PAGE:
meaning

Projecting Possibility

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THE FIRST-EVER Movies and Meaning festival recently took place in New Mexico, bringing 250 people together to experience the possibilities of the most dream-like art form for making the world better. I was privileged to host the festival, which featured a huge screen, a contemplative audience, around a dozen films, and magnificent assistance from the voices of Richard Rohr and slam poet Jessica Helen Lopez. It was a dream come true after a lifetime of loving cinema and being compelled by the idea that art can create change.

Movies and Meaning wants to challenge how movies rarely get the chance to breathe in multiplexes or be engaged with rather than merely noticed, and to promote and facilitate better conversations about, and responses to, cinema—and all art, really. It was a happy surprise that the key word that emerged from the festival was “empathy,” a concept that Rohr told us didn’t even have a name until just about 100 years ago. There’s an intriguing irony there, because cinema itself isn’t much older, and one of cinema’s most important innovations is the experience of observing stories about strangers told in a way that maximized the possibilities of actually seeing them.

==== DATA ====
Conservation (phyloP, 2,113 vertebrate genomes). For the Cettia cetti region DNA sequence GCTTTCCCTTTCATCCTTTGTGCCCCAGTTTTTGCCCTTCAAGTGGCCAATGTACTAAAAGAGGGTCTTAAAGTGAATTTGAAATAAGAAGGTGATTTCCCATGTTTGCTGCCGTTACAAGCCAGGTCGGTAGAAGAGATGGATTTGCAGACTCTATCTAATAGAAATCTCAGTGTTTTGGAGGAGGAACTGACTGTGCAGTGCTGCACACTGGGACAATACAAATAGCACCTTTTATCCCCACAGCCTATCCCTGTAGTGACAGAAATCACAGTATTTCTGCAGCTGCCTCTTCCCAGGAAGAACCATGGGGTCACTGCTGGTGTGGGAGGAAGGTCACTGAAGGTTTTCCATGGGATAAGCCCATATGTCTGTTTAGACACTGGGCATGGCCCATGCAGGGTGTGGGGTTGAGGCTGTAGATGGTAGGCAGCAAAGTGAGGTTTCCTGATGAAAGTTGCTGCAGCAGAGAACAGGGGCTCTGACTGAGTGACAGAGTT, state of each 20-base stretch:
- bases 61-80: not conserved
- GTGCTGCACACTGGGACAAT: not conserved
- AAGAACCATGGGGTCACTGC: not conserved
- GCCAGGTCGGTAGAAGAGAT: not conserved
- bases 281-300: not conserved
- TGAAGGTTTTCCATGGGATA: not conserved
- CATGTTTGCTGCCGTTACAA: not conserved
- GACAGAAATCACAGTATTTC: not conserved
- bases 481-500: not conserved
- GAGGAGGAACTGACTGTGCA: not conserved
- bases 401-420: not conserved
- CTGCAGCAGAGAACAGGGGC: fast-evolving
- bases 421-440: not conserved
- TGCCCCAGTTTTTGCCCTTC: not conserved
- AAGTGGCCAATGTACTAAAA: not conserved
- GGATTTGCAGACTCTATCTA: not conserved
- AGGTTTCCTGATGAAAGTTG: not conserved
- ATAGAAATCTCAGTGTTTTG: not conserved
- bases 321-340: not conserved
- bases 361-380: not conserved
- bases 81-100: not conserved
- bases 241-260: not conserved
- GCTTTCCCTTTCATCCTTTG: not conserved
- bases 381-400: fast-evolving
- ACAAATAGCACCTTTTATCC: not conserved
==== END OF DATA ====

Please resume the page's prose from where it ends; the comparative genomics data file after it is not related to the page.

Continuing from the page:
What we empathized with at Movies and Meaning was what happens when we reframe our stories as ones in which human beings are capable of cooperating to heal wounds and make life better.

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From the Archives: December 1990

THE ODDS that this note will arrive for your birthday are poor, but know that I’m with you in spirit as you celebrate 16 big ones. ... What I want to say—some of it isn’t too jolly birthday talk, but it’s real.

Yesterday I stood looking down at a 16-year-old who had been killed a few hours earlier. I know a lot of kids even younger who are dead. This is a terrible time in El Salvador for youth. A lot of idealism and commitment are getting snuffed out here now.

The reasons why so many people are being killed are quite complicated, yet there are some clear, simple strands. One is that many people have found a meaning to life, to sacrifice, struggle, and even to death. And whether their life span is 16 years, 60, or 90—for them, their life has had a purpose. In many ways, they are fortunate people.